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CCN Brown Bag Series

Wednesday, January 24, 2018,
  • Location: Wilson Hall • 111 21St Ave S • Nashville, TN 37240
  • Room: 115

Ryan Darby, MD

Assistant Professor of Neurology

Vanderbilt University

Disconnection syndromes in brain lesion patients with delusions, criminal behavior, and abnormal free will perception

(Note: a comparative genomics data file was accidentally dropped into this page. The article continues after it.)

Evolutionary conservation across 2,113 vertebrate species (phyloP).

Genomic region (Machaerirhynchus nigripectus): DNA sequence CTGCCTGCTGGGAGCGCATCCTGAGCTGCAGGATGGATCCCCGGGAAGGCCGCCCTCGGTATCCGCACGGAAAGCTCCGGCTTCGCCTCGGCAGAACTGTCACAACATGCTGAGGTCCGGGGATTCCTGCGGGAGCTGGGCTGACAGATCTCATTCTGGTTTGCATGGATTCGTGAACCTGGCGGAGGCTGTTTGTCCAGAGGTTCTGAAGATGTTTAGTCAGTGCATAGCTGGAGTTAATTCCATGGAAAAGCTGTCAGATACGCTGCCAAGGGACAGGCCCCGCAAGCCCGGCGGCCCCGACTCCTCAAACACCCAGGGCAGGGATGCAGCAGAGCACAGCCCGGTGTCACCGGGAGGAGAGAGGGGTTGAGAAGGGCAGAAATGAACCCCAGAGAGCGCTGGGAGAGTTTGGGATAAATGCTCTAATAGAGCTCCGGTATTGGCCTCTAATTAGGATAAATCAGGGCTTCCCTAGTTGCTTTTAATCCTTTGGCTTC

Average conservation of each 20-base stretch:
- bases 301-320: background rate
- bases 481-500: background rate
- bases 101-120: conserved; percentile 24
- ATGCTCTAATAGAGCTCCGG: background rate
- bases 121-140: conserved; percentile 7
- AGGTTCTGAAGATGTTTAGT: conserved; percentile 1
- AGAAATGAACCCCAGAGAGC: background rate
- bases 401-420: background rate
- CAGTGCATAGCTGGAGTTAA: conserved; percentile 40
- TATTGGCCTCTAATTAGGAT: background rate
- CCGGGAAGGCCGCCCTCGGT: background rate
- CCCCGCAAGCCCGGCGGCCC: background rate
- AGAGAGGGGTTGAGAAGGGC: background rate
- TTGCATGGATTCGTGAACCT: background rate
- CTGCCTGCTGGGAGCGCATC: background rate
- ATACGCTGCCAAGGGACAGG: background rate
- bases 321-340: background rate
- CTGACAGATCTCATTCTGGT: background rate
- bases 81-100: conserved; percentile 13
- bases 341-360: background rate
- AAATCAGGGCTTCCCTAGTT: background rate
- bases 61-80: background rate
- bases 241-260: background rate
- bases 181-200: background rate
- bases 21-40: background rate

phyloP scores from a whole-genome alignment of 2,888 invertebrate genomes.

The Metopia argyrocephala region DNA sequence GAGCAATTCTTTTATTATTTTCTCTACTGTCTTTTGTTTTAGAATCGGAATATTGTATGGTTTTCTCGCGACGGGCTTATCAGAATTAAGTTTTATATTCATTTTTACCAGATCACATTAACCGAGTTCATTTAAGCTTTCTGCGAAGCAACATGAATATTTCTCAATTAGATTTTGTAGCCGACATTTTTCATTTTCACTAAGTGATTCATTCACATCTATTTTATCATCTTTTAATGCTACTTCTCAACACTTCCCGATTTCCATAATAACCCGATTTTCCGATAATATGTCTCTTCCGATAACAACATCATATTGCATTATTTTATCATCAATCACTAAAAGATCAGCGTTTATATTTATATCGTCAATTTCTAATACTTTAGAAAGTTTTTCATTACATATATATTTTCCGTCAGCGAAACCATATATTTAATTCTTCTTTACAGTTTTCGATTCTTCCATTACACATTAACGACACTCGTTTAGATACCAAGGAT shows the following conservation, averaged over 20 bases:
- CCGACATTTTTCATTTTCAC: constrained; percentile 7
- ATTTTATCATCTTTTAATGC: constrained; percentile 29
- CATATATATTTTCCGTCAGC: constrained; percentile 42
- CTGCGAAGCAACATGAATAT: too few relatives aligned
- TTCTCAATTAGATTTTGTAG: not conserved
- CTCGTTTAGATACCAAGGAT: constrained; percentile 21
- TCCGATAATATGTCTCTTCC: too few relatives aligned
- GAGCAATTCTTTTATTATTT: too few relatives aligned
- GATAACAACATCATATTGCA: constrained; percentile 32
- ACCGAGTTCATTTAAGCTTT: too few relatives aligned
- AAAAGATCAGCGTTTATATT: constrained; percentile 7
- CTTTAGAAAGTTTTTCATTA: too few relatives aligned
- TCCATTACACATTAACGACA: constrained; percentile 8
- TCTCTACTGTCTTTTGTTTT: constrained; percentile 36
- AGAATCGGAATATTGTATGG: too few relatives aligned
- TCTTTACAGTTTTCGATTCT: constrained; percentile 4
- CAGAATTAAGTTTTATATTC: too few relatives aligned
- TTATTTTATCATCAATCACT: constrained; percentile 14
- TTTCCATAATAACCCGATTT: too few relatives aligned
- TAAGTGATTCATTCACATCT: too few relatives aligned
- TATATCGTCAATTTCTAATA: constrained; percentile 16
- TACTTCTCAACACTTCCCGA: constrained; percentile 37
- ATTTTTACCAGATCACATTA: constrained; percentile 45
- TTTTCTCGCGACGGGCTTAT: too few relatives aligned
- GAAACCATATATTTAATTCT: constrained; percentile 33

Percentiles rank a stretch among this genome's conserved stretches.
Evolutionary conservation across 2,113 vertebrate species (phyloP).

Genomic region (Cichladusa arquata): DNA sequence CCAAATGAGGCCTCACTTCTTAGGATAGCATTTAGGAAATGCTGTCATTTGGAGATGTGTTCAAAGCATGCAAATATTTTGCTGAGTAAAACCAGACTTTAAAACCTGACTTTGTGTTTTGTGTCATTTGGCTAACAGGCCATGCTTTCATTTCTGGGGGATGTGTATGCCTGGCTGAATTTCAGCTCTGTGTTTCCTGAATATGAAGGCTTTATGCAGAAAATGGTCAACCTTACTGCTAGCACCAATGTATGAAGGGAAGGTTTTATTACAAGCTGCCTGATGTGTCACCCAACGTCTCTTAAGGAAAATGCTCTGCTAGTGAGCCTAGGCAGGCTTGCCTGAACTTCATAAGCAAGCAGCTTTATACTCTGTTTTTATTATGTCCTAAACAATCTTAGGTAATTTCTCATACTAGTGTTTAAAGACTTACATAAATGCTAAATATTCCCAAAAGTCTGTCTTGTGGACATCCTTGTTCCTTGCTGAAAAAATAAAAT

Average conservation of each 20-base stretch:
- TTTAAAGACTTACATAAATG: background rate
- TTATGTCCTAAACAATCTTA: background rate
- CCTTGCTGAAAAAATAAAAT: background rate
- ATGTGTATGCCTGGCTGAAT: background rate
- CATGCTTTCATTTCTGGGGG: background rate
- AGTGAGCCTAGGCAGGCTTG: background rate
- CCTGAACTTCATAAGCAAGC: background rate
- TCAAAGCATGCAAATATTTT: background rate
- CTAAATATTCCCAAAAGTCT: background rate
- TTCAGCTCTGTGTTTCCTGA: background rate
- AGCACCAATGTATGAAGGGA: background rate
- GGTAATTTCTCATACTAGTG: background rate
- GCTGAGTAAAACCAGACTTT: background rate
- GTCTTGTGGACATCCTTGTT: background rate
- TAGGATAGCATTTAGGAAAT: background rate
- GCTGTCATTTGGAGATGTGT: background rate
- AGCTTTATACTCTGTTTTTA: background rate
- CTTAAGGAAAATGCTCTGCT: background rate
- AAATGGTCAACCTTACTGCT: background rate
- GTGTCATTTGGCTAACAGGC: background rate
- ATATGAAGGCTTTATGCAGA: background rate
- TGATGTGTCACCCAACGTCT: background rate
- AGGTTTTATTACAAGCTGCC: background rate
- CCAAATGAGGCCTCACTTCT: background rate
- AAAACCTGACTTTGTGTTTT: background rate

Neurologists have long hypothesized that the most complex and bizarre symptoms in patients occur not only because of damage to a specific location, but because of dysfunction in connected brain regions, a phenomenon called diaschisis or disconnection syndrome.  We use functional connectivity to study why brain lesions in different locations cause the same bizarre syndromes, hypothesizing that each lesion is functionally connected to the same location or network.  For example, some patients with brain lesions develop Capgras syndromes, the delusional belief that a loved one has been replaced by an identical looking imposter.  It is hypothesized that patients must have two problems: one in familiarity, explaining why a loved one feels unfamiliar, and another deficit in belief monitoring, explaining why this delusional belief is accepted.  We found that lesions causing this syndrome occurred in different locations in the brain, but were all connected to two different brain regions involved in these processes.  We similarly found that patients with criminal behavior had lesions in different locations, but each was connected to regions involved in moral decision-making, and patients with disordered free will perception have lesions in different locations connected to regions involved in agency and volition.  Our approach is a new method for localizing complex behaviors in the brain to specific networks, which can be applied to neuroimaging analysis in healthy subjects and patients with dementia or psychiatric diseases.